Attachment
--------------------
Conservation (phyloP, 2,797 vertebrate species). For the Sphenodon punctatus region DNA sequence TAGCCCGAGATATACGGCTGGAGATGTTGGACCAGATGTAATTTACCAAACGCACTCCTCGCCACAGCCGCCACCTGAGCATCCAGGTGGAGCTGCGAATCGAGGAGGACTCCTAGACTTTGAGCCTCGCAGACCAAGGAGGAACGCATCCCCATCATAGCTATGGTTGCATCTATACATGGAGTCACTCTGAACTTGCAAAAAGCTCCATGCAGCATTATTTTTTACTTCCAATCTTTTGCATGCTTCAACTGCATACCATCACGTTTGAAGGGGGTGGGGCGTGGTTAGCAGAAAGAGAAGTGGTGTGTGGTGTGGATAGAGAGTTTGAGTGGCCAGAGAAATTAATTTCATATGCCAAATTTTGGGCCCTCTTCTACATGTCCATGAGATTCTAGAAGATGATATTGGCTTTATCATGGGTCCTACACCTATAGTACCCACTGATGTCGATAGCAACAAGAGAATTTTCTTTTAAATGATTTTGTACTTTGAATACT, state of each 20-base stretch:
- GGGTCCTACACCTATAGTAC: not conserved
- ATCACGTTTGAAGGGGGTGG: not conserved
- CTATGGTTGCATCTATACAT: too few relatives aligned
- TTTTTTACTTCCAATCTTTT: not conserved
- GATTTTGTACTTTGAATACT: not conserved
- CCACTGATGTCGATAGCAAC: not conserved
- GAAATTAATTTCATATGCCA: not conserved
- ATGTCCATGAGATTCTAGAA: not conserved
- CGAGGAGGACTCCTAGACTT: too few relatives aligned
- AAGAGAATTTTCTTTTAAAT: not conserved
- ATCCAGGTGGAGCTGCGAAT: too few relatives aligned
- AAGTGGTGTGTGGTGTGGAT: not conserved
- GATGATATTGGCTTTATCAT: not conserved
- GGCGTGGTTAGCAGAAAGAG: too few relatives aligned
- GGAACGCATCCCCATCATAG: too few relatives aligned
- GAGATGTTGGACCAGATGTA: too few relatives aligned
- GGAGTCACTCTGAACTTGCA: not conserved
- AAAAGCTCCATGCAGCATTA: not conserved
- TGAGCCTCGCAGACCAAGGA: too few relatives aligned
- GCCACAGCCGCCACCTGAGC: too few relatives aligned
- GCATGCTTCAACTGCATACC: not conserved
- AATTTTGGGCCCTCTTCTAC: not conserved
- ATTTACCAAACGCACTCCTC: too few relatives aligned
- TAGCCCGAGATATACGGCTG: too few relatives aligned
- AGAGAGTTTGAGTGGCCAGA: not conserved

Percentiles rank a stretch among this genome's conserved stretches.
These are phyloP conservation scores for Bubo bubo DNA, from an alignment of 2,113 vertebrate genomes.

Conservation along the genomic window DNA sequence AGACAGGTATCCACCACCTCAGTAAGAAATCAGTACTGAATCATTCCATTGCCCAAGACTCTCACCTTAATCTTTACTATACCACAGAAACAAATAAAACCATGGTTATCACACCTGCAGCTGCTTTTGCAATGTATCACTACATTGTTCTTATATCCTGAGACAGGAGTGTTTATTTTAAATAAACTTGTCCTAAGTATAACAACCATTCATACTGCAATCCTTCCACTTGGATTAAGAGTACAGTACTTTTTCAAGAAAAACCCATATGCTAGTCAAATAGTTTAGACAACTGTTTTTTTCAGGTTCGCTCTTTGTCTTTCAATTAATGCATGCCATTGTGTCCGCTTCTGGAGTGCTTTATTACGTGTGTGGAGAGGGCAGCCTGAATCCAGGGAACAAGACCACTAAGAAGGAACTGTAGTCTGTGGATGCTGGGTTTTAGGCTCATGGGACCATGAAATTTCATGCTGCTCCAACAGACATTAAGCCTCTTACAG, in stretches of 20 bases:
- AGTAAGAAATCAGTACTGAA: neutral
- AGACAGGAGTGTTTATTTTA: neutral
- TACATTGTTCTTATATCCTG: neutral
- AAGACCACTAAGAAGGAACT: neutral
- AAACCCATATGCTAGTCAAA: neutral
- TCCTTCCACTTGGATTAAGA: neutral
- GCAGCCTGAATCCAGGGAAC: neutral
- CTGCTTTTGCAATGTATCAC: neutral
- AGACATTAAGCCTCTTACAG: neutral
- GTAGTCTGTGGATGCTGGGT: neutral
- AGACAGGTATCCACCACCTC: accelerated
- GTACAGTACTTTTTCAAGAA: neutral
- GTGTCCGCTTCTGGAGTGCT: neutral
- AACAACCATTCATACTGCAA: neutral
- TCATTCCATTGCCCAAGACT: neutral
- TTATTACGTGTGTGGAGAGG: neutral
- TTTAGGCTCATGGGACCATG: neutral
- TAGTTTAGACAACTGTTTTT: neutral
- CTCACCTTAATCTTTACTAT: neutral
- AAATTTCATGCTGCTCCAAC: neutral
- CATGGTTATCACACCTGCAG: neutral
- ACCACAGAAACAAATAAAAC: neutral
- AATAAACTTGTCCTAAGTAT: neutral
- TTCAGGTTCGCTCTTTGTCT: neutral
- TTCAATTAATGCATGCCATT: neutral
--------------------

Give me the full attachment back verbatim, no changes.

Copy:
Conservation (phyloP, 2,797 vertebrate species). For the Sphenodon punctatus region DNA sequence TAGCCCGAGATATACGGCTGGAGATGTTGGACCAGATGTAATTTACCAAACGCACTCCTCGCCACAGCCGCCACCTGAGCATCCAGGTGGAGCTGCGAATCGAGGAGGACTCCTAGACTTTGAGCCTCGCAGACCAAGGAGGAACGCATCCCCATCATAGCTATGGTTGCATCTATACATGGAGTCACTCTGAACTTGCAAAAAGCTCCATGCAGCATTATTTTTTACTTCCAATCTTTTGCATGCTTCAACTGCATACCATCACGTTTGAAGGGGGTGGGGCGTGGTTAGCAGAAAGAGAAGTGGTGTGTGGTGTGGATAGAGAGTTTGAGTGGCCAGAGAAATTAATTTCATATGCCAAATTTTGGGCCCTCTTCTACATGTCCATGAGATTCTAGAAGATGATATTGGCTTTATCATGGGTCCTACACCTATAGTACCCACTGATGTCGATAGCAACAAGAGAATTTTCTTTTAAATGATTTTGTACTTTGAATACT, state of each 20-base stretch:
- GGGTCCTACACCTATAGTAC: not conserved
- ATCACGTTTGAAGGGGGTGG: not conserved
- CTATGGTTGCATCTATACAT: too few relatives aligned
- TTTTTTACTTCCAATCTTTT: not conserved
- GATTTTGTACTTTGAATACT: not conserved
- CCACTGATGTCGATAGCAAC: not conserved
- GAAATTAATTTCATATGCCA: not conserved
- ATGTCCATGAGATTCTAGAA: not conserved
- CGAGGAGGACTCCTAGACTT: too few relatives aligned
- AAGAGAATTTTCTTTTAAAT: not conserved
- ATCCAGGTGGAGCTGCGAAT: too few relatives aligned
- AAGTGGTGTGTGGTGTGGAT: not conserved
- GATGATATTGGCTTTATCAT: not conserved
- GGCGTGGTTAGCAGAAAGAG: too few relatives aligned
- GGAACGCATCCCCATCATAG: too few relatives aligned
- GAGATGTTGGACCAGATGTA: too few relatives aligned
- GGAGTCACTCTGAACTTGCA: not conserved
- AAAAGCTCCATGCAGCATTA: not conserved
- TGAGCCTCGCAGACCAAGGA: too few relatives aligned
- GCCACAGCCGCCACCTGAGC: too few relatives aligned
- GCATGCTTCAACTGCATACC: not conserved
- AATTTTGGGCCCTCTTCTAC: not conserved
- ATTTACCAAACGCACTCCTC: too few relatives aligned
- TAGCCCGAGATATACGGCTG: too few relatives aligned
- AGAGAGTTTGAGTGGCCAGA: not conserved

Percentiles rank a stretch among this genome's conserved stretches.
These are phyloP conservation scores for Bubo bubo DNA, from an alignment of 2,113 vertebrate genomes.

Conservation along the genomic window DNA sequence AGACAGGTATCCACCACCTCAGTAAGAAATCAGTACTGAATCATTCCATTGCCCAAGACTCTCACCTTAATCTTTACTATACCACAGAAACAAATAAAACCATGGTTATCACACCTGCAGCTGCTTTTGCAATGTATCACTACATTGTTCTTATATCCTGAGACAGGAGTGTTTATTTTAAATAAACTTGTCCTAAGTATAACAACCATTCATACTGCAATCCTTCCACTTGGATTAAGAGTACAGTACTTTTTCAAGAAAAACCCATATGCTAGTCAAATAGTTTAGACAACTGTTTTTTTCAGGTTCGCTCTTTGTCTTTCAATTAATGCATGCCATTGTGTCCGCTTCTGGAGTGCTTTATTACGTGTGTGGAGAGGGCAGCCTGAATCCAGGGAACAAGACCACTAAGAAGGAACTGTAGTCTGTGGATGCTGGGTTTTAGGCTCATGGGACCATGAAATTTCATGCTGCTCCAACAGACATTAAGCCTCTTACAG, in stretches of 20 bases:
- AGTAAGAAATCAGTACTGAA: neutral
- AGACAGGAGTGTTTATTTTA: neutral
- TACATTGTTCTTATATCCTG: neutral
- AAGACCACTAAGAAGGAACT: neutral
- AAACCCATATGCTAGTCAAA: neutral
- TCCTTCCACTTGGATTAAGA: neutral
- GCAGCCTGAATCCAGGGAAC: neutral
- CTGCTTTTGCAATGTATCAC: neutral
- AGACATTAAGCCTCTTACAG: neutral
- GTAGTCTGTGGATGCTGGGT: neutral
- AGACAGGTATCCACCACCTC: accelerated
- GTACAGTACTTTTTCAAGAA: neutral
- GTGTCCGCTTCTGGAGTGCT: neutral
- AACAACCATTCATACTGCAA: neutral
- TCATTCCATTGCCCAAGACT: neutral
- TTATTACGTGTGTGGAGAGG: neutral
- TTTAGGCTCATGGGACCATG: neutral
- TAGTTTAGACAACTGTTTTT: neutral
- CTCACCTTAATCTTTACTAT: neutral
- AAATTTCATGCTGCTCCAAC: neutral
- CATGGTTATCACACCTGCAG: neutral
- ACCACAGAAACAAATAAAAC: neutral
- AATAAACTTGTCCTAAGTAT: neutral
- TTCAGGTTCGCTCTTTGTCT: neutral
- TTCAATTAATGCATGCCATT: neutral